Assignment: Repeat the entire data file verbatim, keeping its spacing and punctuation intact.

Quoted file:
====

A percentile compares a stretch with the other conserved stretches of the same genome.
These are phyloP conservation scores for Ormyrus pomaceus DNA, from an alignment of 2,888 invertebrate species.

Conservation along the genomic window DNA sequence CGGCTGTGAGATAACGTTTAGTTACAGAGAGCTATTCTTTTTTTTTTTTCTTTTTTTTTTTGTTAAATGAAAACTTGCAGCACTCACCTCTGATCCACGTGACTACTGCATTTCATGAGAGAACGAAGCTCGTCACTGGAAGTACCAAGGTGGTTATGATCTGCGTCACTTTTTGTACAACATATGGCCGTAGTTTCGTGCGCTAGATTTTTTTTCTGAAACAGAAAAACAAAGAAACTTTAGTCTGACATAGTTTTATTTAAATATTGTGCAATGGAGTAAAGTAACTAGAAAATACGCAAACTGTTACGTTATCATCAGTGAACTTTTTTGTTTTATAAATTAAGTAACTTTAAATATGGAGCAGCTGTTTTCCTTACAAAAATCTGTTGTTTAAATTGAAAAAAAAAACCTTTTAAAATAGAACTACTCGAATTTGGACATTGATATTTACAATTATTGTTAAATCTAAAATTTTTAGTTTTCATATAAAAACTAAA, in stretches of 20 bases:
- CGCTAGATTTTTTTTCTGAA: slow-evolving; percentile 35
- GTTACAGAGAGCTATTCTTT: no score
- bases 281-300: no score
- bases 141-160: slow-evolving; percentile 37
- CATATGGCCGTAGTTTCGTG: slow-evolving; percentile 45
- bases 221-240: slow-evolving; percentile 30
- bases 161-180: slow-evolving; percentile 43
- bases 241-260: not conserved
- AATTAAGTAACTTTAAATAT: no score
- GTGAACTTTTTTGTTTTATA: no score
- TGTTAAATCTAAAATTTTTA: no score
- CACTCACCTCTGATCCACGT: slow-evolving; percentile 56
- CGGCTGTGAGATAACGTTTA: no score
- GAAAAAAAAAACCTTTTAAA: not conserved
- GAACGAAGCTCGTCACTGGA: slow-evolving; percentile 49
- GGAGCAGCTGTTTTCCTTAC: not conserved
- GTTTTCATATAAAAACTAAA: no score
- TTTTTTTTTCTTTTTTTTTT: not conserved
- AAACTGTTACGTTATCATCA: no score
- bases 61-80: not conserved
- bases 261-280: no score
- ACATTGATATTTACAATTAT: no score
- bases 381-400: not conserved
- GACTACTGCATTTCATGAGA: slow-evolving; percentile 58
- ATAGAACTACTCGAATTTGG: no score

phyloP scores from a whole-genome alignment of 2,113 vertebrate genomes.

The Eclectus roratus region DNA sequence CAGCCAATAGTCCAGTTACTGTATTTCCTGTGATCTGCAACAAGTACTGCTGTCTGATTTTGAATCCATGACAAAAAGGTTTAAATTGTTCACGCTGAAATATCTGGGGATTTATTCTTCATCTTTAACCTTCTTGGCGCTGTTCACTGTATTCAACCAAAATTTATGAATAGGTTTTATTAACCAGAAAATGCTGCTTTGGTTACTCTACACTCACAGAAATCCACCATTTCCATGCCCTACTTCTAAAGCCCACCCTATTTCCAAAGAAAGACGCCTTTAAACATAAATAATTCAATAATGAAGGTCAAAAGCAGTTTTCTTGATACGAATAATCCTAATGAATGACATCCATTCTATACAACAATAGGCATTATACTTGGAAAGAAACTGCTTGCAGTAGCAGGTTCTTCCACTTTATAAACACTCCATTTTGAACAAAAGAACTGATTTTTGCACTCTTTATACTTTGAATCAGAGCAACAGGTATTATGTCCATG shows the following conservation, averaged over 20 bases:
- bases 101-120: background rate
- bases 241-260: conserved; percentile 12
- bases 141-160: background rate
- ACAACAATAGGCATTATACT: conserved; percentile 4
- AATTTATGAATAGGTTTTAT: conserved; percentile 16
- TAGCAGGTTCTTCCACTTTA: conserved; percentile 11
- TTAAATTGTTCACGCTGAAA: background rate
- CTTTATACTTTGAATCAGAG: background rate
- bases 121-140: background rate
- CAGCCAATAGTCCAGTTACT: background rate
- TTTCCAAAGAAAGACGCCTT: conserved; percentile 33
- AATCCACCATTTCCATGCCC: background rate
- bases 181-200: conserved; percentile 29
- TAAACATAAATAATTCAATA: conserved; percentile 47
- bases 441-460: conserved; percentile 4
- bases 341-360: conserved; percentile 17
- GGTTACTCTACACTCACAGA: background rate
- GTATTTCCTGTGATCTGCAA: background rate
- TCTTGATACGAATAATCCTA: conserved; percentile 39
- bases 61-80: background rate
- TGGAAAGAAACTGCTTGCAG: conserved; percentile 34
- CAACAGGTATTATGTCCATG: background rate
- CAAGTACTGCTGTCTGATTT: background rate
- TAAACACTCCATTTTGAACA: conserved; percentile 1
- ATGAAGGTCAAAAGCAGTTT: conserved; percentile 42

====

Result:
A percentile compares a stretch with the other conserved stretches of the same genome.
These are phyloP conservation scores for Ormyrus pomaceus DNA, from an alignment of 2,888 invertebrate species.

Conservation along the genomic window DNA sequence CGGCTGTGAGATAACGTTTAGTTACAGAGAGCTATTCTTTTTTTTTTTTCTTTTTTTTTTTGTTAAATGAAAACTTGCAGCACTCACCTCTGATCCACGTGACTACTGCATTTCATGAGAGAACGAAGCTCGTCACTGGAAGTACCAAGGTGGTTATGATCTGCGTCACTTTTTGTACAACATATGGCCGTAGTTTCGTGCGCTAGATTTTTTTTCTGAAACAGAAAAACAAAGAAACTTTAGTCTGACATAGTTTTATTTAAATATTGTGCAATGGAGTAAAGTAACTAGAAAATACGCAAACTGTTACGTTATCATCAGTGAACTTTTTTGTTTTATAAATTAAGTAACTTTAAATATGGAGCAGCTGTTTTCCTTACAAAAATCTGTTGTTTAAATTGAAAAAAAAAACCTTTTAAAATAGAACTACTCGAATTTGGACATTGATATTTACAATTATTGTTAAATCTAAAATTTTTAGTTTTCATATAAAAACTAAA, in stretches of 20 bases:
- CGCTAGATTTTTTTTCTGAA: slow-evolving; percentile 35
- GTTACAGAGAGCTATTCTTT: no score
- bases 281-300: no score
- bases 141-160: slow-evolving; percentile 37
- CATATGGCCGTAGTTTCGTG: slow-evolving; percentile 45
- bases 221-240: slow-evolving; percentile 30
- bases 161-180: slow-evolving; percentile 43
- bases 241-260: not conserved
- AATTAAGTAACTTTAAATAT: no score
- GTGAACTTTTTTGTTTTATA: no score
- TGTTAAATCTAAAATTTTTA: no score
- CACTCACCTCTGATCCACGT: slow-evolving; percentile 56
- CGGCTGTGAGATAACGTTTA: no score
- GAAAAAAAAAACCTTTTAAA: not conserved
- GAACGAAGCTCGTCACTGGA: slow-evolving; percentile 49
- GGAGCAGCTGTTTTCCTTAC: not conserved
- GTTTTCATATAAAAACTAAA: no score
- TTTTTTTTTCTTTTTTTTTT: not conserved
- AAACTGTTACGTTATCATCA: no score
- bases 61-80: not conserved
- bases 261-280: no score
- ACATTGATATTTACAATTAT: no score
- bases 381-400: not conserved
- GACTACTGCATTTCATGAGA: slow-evolving; percentile 58
- ATAGAACTACTCGAATTTGG: no score

phyloP scores from a whole-genome alignment of 2,113 vertebrate genomes.

The Eclectus roratus region DNA sequence CAGCCAATAGTCCAGTTACTGTATTTCCTGTGATCTGCAACAAGTACTGCTGTCTGATTTTGAATCCATGACAAAAAGGTTTAAATTGTTCACGCTGAAATATCTGGGGATTTATTCTTCATCTTTAACCTTCTTGGCGCTGTTCACTGTATTCAACCAAAATTTATGAATAGGTTTTATTAACCAGAAAATGCTGCTTTGGTTACTCTACACTCACAGAAATCCACCATTTCCATGCCCTACTTCTAAAGCCCACCCTATTTCCAAAGAAAGACGCCTTTAAACATAAATAATTCAATAATGAAGGTCAAAAGCAGTTTTCTTGATACGAATAATCCTAATGAATGACATCCATTCTATACAACAATAGGCATTATACTTGGAAAGAAACTGCTTGCAGTAGCAGGTTCTTCCACTTTATAAACACTCCATTTTGAACAAAAGAACTGATTTTTGCACTCTTTATACTTTGAATCAGAGCAACAGGTATTATGTCCATG shows the following conservation, averaged over 20 bases:
- bases 101-120: background rate
- bases 241-260: conserved; percentile 12
- bases 141-160: background rate
- ACAACAATAGGCATTATACT: conserved; percentile 4
- AATTTATGAATAGGTTTTAT: conserved; percentile 16
- TAGCAGGTTCTTCCACTTTA: conserved; percentile 11
- TTAAATTGTTCACGCTGAAA: background rate
- CTTTATACTTTGAATCAGAG: background rate
- bases 121-140: background rate
- CAGCCAATAGTCCAGTTACT: background rate
- TTTCCAAAGAAAGACGCCTT: conserved; percentile 33
- AATCCACCATTTCCATGCCC: background rate
- bases 181-200: conserved; percentile 29
- TAAACATAAATAATTCAATA: conserved; percentile 47
- bases 441-460: conserved; percentile 4
- bases 341-360: conserved; percentile 17
- GGTTACTCTACACTCACAGA: background rate
- GTATTTCCTGTGATCTGCAA: background rate
- TCTTGATACGAATAATCCTA: conserved; percentile 39
- bases 61-80: background rate
- TGGAAAGAAACTGCTTGCAG: conserved; percentile 34
- CAACAGGTATTATGTCCATG: background rate
- CAAGTACTGCTGTCTGATTT: background rate
- TAAACACTCCATTTTGAACA: conserved; percentile 1
- ATGAAGGTCAAAAGCAGTTT: conserved; percentile 42